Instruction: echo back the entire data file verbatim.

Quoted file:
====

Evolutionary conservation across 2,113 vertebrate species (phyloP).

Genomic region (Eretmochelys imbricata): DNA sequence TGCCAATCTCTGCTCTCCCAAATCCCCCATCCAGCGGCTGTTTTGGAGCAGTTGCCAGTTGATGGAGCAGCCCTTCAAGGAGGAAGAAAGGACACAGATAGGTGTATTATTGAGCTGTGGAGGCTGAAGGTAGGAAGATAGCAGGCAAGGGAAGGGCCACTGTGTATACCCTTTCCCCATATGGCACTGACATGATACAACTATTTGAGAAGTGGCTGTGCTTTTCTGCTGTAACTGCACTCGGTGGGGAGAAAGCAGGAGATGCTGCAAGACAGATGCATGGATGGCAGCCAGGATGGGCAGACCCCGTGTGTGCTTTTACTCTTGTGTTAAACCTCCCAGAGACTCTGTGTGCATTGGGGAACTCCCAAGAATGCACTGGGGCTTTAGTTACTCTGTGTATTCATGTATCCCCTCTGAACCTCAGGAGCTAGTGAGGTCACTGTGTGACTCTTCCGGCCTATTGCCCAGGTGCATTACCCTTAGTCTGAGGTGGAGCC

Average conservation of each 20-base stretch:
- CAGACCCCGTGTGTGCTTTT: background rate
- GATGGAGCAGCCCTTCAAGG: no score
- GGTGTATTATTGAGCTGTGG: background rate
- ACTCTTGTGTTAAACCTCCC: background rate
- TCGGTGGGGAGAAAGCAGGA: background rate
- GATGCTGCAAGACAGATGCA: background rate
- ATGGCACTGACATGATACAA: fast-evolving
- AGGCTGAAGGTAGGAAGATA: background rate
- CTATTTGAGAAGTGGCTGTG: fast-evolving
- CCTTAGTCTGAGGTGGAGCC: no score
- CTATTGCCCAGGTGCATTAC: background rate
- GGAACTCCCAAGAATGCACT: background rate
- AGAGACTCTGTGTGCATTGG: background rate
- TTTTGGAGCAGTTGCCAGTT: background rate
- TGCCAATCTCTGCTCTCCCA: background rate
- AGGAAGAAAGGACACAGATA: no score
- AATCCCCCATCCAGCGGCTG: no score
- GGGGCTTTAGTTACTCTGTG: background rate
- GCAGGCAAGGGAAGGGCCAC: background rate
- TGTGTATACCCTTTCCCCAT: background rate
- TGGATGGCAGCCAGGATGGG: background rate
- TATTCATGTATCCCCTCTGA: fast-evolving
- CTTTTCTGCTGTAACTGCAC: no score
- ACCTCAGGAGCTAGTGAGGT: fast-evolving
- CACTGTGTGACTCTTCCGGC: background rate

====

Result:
Evolutionary conservation across 2,113 vertebrate species (phyloP).

Genomic region (Eretmochelys imbricata): DNA sequence TGCCAATCTCTGCTCTCCCAAATCCCCCATCCAGCGGCTGTTTTGGAGCAGTTGCCAGTTGATGGAGCAGCCCTTCAAGGAGGAAGAAAGGACACAGATAGGTGTATTATTGAGCTGTGGAGGCTGAAGGTAGGAAGATAGCAGGCAAGGGAAGGGCCACTGTGTATACCCTTTCCCCATATGGCACTGACATGATACAACTATTTGAGAAGTGGCTGTGCTTTTCTGCTGTAACTGCACTCGGTGGGGAGAAAGCAGGAGATGCTGCAAGACAGATGCATGGATGGCAGCCAGGATGGGCAGACCCCGTGTGTGCTTTTACTCTTGTGTTAAACCTCCCAGAGACTCTGTGTGCATTGGGGAACTCCCAAGAATGCACTGGGGCTTTAGTTACTCTGTGTATTCATGTATCCCCTCTGAACCTCAGGAGCTAGTGAGGTCACTGTGTGACTCTTCCGGCCTATTGCCCAGGTGCATTACCCTTAGTCTGAGGTGGAGCC

Average conservation of each 20-base stretch:
- CAGACCCCGTGTGTGCTTTT: background rate
- GATGGAGCAGCCCTTCAAGG: no score
- GGTGTATTATTGAGCTGTGG: background rate
- ACTCTTGTGTTAAACCTCCC: background rate
- TCGGTGGGGAGAAAGCAGGA: background rate
- GATGCTGCAAGACAGATGCA: background rate
- ATGGCACTGACATGATACAA: fast-evolving
- AGGCTGAAGGTAGGAAGATA: background rate
- CTATTTGAGAAGTGGCTGTG: fast-evolving
- CCTTAGTCTGAGGTGGAGCC: no score
- CTATTGCCCAGGTGCATTAC: background rate
- GGAACTCCCAAGAATGCACT: background rate
- AGAGACTCTGTGTGCATTGG: background rate
- TTTTGGAGCAGTTGCCAGTT: background rate
- TGCCAATCTCTGCTCTCCCA: background rate
- AGGAAGAAAGGACACAGATA: no score
- AATCCCCCATCCAGCGGCTG: no score
- GGGGCTTTAGTTACTCTGTG: background rate
- GCAGGCAAGGGAAGGGCCAC: background rate
- TGTGTATACCCTTTCCCCAT: background rate
- TGGATGGCAGCCAGGATGGG: background rate
- TATTCATGTATCCCCTCTGA: fast-evolving
- CTTTTCTGCTGTAACTGCAC: no score
- ACCTCAGGAGCTAGTGAGGT: fast-evolving
- CACTGTGTGACTCTTCCGGC: background rate